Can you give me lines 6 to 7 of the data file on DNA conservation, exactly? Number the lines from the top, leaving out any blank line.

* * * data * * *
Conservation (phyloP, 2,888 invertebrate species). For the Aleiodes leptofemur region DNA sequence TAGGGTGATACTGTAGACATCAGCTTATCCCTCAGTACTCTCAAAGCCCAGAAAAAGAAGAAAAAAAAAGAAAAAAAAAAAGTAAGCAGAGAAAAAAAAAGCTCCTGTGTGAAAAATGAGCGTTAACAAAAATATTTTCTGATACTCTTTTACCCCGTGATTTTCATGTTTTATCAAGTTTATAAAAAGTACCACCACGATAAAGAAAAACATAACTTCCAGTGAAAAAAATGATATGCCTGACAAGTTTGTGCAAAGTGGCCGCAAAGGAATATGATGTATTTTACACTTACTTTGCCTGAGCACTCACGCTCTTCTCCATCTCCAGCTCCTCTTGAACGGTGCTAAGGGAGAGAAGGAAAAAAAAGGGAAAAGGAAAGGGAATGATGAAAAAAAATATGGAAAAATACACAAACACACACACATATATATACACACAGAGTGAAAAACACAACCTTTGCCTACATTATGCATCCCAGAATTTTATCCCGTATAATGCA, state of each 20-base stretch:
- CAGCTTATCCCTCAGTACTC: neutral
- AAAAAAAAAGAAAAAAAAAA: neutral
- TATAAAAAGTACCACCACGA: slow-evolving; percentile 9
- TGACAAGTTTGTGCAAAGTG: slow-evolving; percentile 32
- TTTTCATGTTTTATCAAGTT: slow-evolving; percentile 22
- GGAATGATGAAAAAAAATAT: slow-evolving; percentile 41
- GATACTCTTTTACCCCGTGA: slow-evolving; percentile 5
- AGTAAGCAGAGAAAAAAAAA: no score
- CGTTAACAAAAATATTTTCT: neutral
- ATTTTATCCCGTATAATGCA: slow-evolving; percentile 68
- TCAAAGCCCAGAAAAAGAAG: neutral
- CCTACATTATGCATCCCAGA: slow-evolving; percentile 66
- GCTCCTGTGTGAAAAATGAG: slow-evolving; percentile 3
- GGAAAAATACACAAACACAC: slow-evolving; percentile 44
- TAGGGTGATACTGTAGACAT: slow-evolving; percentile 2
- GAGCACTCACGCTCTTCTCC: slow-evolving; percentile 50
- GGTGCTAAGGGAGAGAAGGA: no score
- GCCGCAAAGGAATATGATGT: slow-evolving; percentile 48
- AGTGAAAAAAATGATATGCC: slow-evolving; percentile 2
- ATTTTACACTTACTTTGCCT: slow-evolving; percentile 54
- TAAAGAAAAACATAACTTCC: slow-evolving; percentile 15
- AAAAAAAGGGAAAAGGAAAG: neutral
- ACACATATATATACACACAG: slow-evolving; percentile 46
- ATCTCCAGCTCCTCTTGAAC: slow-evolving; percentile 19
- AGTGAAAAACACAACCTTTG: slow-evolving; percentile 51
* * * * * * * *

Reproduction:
- TTTTCATGTTTTATCAAGTT: slow-evolving; percentile 22
- GGAATGATGAAAAAAAATAT: slow-evolving; percentile 41